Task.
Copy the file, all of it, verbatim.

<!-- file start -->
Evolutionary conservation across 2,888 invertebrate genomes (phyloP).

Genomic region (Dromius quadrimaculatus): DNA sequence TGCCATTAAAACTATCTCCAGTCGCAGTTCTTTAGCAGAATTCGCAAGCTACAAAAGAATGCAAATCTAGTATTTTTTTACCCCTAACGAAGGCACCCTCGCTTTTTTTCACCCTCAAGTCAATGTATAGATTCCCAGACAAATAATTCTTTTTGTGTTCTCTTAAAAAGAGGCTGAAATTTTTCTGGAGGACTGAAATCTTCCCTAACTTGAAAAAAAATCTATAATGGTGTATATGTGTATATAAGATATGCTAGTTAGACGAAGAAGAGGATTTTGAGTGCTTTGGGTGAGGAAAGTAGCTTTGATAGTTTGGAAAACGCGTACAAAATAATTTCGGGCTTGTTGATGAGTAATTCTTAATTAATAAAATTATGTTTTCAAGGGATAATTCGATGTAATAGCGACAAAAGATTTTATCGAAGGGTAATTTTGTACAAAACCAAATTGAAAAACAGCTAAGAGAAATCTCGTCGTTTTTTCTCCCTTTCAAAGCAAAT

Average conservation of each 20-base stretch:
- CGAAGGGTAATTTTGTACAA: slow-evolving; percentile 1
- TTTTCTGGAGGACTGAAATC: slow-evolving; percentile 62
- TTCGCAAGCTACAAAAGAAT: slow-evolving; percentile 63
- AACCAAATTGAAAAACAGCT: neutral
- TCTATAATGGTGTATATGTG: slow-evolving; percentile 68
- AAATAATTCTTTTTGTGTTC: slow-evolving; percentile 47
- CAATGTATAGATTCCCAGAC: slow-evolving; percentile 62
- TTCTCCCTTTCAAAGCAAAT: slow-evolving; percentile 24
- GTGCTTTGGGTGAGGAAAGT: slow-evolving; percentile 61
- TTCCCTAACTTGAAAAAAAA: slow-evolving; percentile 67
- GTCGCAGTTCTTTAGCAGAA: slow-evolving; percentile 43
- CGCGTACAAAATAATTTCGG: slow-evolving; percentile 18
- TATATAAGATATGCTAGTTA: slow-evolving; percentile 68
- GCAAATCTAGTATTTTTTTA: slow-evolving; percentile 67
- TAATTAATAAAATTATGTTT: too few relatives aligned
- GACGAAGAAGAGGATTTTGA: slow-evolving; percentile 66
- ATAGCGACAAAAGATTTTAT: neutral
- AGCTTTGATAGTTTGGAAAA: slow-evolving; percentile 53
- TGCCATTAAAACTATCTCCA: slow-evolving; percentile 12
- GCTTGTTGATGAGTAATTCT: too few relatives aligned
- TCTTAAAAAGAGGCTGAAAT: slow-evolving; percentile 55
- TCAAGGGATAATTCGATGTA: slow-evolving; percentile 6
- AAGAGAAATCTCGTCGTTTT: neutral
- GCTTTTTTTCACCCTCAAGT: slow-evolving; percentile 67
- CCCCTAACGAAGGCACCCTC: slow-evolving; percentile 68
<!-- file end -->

Evolutionary conservation across 2,888 invertebrate genomes (phyloP).

Genomic region (Dromius quadrimaculatus): DNA sequence TGCCATTAAAACTATCTCCAGTCGCAGTTCTTTAGCAGAATTCGCAAGCTACAAAAGAATGCAAATCTAGTATTTTTTTACCCCTAACGAAGGCACCCTCGCTTTTTTTCACCCTCAAGTCAATGTATAGATTCCCAGACAAATAATTCTTTTTGTGTTCTCTTAAAAAGAGGCTGAAATTTTTCTGGAGGACTGAAATCTTCCCTAACTTGAAAAAAAATCTATAATGGTGTATATGTGTATATAAGATATGCTAGTTAGACGAAGAAGAGGATTTTGAGTGCTTTGGGTGAGGAAAGTAGCTTTGATAGTTTGGAAAACGCGTACAAAATAATTTCGGGCTTGTTGATGAGTAATTCTTAATTAATAAAATTATGTTTTCAAGGGATAATTCGATGTAATAGCGACAAAAGATTTTATCGAAGGGTAATTTTGTACAAAACCAAATTGAAAAACAGCTAAGAGAAATCTCGTCGTTTTTTCTCCCTTTCAAAGCAAAT

Average conservation of each 20-base stretch:
- CGAAGGGTAATTTTGTACAA: slow-evolving; percentile 1
- TTTTCTGGAGGACTGAAATC: slow-evolving; percentile 62
- TTCGCAAGCTACAAAAGAAT: slow-evolving; percentile 63
- AACCAAATTGAAAAACAGCT: neutral
- TCTATAATGGTGTATATGTG: slow-evolving; percentile 68
- AAATAATTCTTTTTGTGTTC: slow-evolving; percentile 47
- CAATGTATAGATTCCCAGAC: slow-evolving; percentile 62
- TTCTCCCTTTCAAAGCAAAT: slow-evolving; percentile 24
- GTGCTTTGGGTGAGGAAAGT: slow-evolving; percentile 61
- TTCCCTAACTTGAAAAAAAA: slow-evolving; percentile 67
- GTCGCAGTTCTTTAGCAGAA: slow-evolving; percentile 43
- CGCGTACAAAATAATTTCGG: slow-evolving; percentile 18
- TATATAAGATATGCTAGTTA: slow-evolving; percentile 68
- GCAAATCTAGTATTTTTTTA: slow-evolving; percentile 67
- TAATTAATAAAATTATGTTT: too few relatives aligned
- GACGAAGAAGAGGATTTTGA: slow-evolving; percentile 66
- ATAGCGACAAAAGATTTTAT: neutral
- AGCTTTGATAGTTTGGAAAA: slow-evolving; percentile 53
- TGCCATTAAAACTATCTCCA: slow-evolving; percentile 12
- GCTTGTTGATGAGTAATTCT: too few relatives aligned
- TCTTAAAAAGAGGCTGAAAT: slow-evolving; percentile 55
- TCAAGGGATAATTCGATGTA: slow-evolving; percentile 6
- AAGAGAAATCTCGTCGTTTT: neutral
- GCTTTTTTTCACCCTCAAGT: slow-evolving; percentile 67
- CCCCTAACGAAGGCACCCTC: slow-evolving; percentile 68